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A long and seldom walked track to the highest mountain in ACT.

Lookouts
Bird Watching
Navigation Required
Camping Permitted
Alpine
1912m
Maximum Elevation

Getting there

You can approach this mountain from a number of directions, however the most direct is the track starting at Pockets Saddle Road just after the Old Snowy Campground.

Route/Trail notes

Follow Pockets Saddle Road until you reach a locked gate. If you are in a 4x4 you can park on the side of the road. However if you are in a car you will probably be safer parking around the turn off to Old Snowys Campground (5 minutes up the road). Passing the gate you walk for roughly 15 minutes until you see a road on your right with a sign for Murrays Gap. Follow that and you will get to Oldfields Hut (pictured). Not long after you will see the road fork, take the left road to Murrays Gap. At the time of this walk being posted the fireroad was beginning to get pretty overgrown after the fork. It gets more and more overgrown as you go with lots of knee high grass. Eventually you will reach the valley that sits between Mt Bimberi (left) and Mt Murray (right). This valley was highly overgrown with tall grass and mud completely hiding any trace of the track. As you start bushbashing your way up Mt Bimberi you will eventually start to see the vague outline of a track with piles of rocks to mark the way. The 2nd half of the summit track is a lot more obvious and you will know you have hit the top once you find the huge trig station.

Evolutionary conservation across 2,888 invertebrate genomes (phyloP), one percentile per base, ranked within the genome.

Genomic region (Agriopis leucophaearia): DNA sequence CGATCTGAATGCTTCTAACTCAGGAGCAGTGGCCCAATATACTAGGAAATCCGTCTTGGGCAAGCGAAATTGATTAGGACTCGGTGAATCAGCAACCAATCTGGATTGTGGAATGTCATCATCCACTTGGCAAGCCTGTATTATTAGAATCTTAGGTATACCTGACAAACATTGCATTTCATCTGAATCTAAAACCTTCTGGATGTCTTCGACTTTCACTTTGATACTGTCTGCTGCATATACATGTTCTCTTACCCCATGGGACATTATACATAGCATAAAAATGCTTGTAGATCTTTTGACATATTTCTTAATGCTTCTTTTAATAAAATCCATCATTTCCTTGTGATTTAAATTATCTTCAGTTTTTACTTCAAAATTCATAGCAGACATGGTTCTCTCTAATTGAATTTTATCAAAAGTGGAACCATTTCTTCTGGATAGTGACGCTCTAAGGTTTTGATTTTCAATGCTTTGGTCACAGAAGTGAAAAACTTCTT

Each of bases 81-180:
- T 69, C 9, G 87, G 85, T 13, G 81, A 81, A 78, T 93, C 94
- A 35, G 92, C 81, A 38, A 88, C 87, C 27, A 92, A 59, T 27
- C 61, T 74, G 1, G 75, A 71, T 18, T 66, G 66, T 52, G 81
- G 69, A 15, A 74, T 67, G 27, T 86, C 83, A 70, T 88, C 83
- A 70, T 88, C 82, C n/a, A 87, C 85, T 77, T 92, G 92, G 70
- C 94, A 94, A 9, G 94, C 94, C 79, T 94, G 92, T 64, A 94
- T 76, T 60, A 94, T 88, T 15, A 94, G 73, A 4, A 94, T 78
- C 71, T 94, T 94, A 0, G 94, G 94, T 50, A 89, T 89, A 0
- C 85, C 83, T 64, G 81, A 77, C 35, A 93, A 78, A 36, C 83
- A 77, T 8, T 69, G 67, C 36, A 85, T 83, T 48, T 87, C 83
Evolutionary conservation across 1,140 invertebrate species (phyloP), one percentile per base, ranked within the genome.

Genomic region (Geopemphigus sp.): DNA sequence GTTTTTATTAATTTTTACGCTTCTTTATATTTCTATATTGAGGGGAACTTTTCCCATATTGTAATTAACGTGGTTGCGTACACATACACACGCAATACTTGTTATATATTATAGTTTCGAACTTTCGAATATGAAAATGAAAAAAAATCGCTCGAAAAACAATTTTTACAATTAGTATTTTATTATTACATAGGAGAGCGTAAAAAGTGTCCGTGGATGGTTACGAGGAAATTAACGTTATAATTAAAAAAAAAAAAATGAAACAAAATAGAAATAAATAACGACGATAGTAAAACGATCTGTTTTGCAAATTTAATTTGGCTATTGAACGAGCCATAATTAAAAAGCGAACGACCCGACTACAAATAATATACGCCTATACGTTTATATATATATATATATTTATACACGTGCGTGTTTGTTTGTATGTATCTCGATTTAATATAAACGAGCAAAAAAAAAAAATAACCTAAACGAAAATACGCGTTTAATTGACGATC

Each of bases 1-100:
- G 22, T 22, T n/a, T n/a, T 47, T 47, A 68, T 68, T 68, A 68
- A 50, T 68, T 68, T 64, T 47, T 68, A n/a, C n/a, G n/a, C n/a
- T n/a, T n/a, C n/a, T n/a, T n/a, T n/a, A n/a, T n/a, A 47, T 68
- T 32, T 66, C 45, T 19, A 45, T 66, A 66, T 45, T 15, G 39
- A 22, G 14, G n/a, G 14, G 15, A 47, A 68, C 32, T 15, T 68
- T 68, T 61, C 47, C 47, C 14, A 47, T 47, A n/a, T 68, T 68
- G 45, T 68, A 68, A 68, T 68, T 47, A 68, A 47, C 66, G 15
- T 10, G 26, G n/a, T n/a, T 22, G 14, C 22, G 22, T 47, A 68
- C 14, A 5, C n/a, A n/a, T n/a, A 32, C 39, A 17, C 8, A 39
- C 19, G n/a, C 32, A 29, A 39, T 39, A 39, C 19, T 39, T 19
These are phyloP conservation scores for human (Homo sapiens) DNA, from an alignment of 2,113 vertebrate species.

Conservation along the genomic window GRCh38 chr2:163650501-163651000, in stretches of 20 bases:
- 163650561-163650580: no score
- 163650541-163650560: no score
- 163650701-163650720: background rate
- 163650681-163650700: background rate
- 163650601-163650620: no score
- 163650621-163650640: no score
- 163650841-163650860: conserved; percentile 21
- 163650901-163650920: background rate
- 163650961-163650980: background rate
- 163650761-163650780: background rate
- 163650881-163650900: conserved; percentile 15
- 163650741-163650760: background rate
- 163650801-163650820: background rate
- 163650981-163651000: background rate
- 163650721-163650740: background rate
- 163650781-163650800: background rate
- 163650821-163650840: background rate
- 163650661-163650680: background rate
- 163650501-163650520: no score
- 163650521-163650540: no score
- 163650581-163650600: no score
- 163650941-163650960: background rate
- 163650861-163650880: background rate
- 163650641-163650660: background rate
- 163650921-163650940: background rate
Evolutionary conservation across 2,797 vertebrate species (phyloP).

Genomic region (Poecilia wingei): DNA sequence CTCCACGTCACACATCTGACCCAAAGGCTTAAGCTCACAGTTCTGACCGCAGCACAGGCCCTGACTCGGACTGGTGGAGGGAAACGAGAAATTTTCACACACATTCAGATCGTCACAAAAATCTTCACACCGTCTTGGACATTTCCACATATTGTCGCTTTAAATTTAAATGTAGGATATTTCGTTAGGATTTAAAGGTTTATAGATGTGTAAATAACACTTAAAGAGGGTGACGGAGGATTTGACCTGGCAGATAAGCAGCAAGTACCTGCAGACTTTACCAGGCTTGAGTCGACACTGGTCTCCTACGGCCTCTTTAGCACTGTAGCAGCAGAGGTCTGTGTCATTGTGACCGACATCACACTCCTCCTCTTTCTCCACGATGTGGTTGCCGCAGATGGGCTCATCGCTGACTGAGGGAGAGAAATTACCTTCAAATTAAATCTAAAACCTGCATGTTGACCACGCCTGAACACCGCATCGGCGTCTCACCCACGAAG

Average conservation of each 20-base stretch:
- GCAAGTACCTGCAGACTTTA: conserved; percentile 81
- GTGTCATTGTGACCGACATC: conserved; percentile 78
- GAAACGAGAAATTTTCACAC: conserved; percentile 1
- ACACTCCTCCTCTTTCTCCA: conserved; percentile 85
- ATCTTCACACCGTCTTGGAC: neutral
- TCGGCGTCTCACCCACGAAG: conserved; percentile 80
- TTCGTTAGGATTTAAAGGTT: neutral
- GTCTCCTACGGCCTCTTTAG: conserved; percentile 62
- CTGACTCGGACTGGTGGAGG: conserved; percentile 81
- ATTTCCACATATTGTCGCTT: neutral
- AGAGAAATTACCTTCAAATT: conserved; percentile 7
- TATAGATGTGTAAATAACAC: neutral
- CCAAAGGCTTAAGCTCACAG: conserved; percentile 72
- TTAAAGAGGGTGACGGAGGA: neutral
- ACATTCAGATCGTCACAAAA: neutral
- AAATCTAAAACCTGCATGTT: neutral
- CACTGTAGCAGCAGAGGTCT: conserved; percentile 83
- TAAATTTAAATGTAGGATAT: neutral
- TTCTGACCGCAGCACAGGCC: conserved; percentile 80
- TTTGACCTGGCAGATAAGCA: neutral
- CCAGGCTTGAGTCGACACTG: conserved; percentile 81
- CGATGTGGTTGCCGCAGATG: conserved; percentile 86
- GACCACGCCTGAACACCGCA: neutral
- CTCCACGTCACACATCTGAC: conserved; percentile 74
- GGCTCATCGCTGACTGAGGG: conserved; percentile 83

Permits/Costs

$6 if you chose to camp the night before, otherwise free.

 

GPS Tracks

  • No GPS available for this walk yet.

Comments

What an adventure! I camped the night before at Old Snowy Campground which is large, peaceful and filled with grazing Brumbies and Kangaroos. The fireroad has a fairly gentle - moderate incline and could easily be driven by any non 4x4 car up until you get to the hut had there not been a locked gate. From there it starts to get pretty overgrown which slowed my pace a fair bit because I was pretty careful not to step on any snakes. Getting to the valley between Mt Murray and Mt Bimberi I was surprised to find less of a valley and more a bog filled with high grass. I have seen blogs from people who have camped there in the past, and I can assure you there is no way I would camp there now. Hopefully NSW National Parks will do some work on that area because it is a snake pit currently. I bushbashed my way up the side of the mountain relying heavily on my GPS until I started to find a very faint track and piles of rocks that became more obvious as the track went on. Getting closer to the top the views are fantastic, makes the whole trip worthwhile. I attempted to climb Mt Murray afterwards but made a pact to myself that if I saw one snake I would turn back. After some fairly heavy bushbashing, no sign of any track, and almost stepping on a red belly black snake I decided to call it a day. Oh and one other thing, I recommend starting early if you do it in summer, gets you the maximum amount of Fly free time.

Vonsnrub on 11 Feb, 2021

Where

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